Returning to the Office post-COVID-19 lockdown

For those companies who have/want to reintegrate their staff back to the office either fully or in part, the planning started weeks ago.

Companies of all sizes are affected and there are lots of elements to consider around social distancing, protecting employees and limiting exposure. From speaking to our client companies, plans are being developed such as:

  • Rotas for those working in the office each day to limit the number of people each employee is exposed to.
  • Reducing the number of working stations in an office to make room for the 2m social distancing guidelines.
  • Removing “hot desk” options as it makes it more difficult to keep equipment clean.
  • New office layouts to include one-way systems to reduce traffic and coming into contact with colleagues.
  • ‘Reminder’ measures like tape boundaries to advise about the 2m rule when using shared facilities.
  • Changes to meeting formats to either be virtual or take place in an outdoor space with good ventilation and room for 2m social distancing rules.
  • The use of PPE (Personal Protective Equipment) such as masks and gloves where it wasn’t previously necessary.

Big technology organisations, like Twitter, are leading the way with their HR Vice President announcing last week;

Opening offices will be our decision; when and if our employees come back, will be theirs.

clearly demonstrating that where it’s not business-critical, they’re choosing to support the employee’s choice to return to the office or not.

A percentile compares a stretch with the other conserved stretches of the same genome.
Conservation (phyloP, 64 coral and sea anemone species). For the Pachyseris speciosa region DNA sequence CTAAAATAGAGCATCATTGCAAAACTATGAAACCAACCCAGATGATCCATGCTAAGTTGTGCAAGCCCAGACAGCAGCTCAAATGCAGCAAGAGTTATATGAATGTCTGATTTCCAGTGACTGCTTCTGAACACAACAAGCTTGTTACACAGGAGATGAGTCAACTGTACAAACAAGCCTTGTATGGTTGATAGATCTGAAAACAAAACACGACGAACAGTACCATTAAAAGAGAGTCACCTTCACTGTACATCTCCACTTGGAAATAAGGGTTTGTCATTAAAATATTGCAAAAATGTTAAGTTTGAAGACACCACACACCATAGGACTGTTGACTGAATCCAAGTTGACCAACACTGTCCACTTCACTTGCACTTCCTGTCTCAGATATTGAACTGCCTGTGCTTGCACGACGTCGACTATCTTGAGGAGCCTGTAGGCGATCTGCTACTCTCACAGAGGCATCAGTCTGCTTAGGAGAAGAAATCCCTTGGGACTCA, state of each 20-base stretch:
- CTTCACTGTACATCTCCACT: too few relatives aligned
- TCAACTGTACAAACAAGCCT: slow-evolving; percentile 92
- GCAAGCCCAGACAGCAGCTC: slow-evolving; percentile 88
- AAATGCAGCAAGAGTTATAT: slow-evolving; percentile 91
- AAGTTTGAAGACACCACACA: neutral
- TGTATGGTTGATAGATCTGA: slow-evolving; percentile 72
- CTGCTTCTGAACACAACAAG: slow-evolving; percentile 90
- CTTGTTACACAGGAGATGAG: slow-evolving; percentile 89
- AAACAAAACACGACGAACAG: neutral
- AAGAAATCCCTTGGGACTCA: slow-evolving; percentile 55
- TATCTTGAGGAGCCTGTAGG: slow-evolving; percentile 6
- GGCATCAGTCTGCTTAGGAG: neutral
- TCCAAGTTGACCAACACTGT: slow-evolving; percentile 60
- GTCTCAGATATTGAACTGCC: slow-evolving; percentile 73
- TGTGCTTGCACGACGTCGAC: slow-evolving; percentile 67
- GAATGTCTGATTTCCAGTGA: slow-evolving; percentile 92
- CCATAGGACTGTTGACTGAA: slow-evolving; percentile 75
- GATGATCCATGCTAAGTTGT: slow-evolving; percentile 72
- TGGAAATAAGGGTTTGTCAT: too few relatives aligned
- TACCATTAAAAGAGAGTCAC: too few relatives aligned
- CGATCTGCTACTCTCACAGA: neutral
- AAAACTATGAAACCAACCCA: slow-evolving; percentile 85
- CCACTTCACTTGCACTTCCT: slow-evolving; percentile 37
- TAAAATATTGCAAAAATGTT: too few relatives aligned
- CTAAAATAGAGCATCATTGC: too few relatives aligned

Creating a safe office environment is made more difficult by the recent trend away from cubicle/confined office working spaces, towards open-plan offices. These open-plan spaces have “suddenly become more risky than revolutionary” but around 73% of UK office workers currently work in an open-plan office environment. Not only is there an issue with the lack of physical barriers to prevent spread, but trends show that office spaces have also become more densely populated, with the average workstation size decreasing by nearly 2 metres squared per person in the past decade. 

It will be interesting to see how big corporations such as Google, who are leaders in the collaborative workplace style and layout and have, in the past, used their office space to shape, cement and underline their identity, tackle the coming months. And also, how these trends in tech working culture filter down to smaller organisations.

 

We plan to update this post as more relevant and up-to-date information becomes available, regarding how companies are implementing changes to return to the office.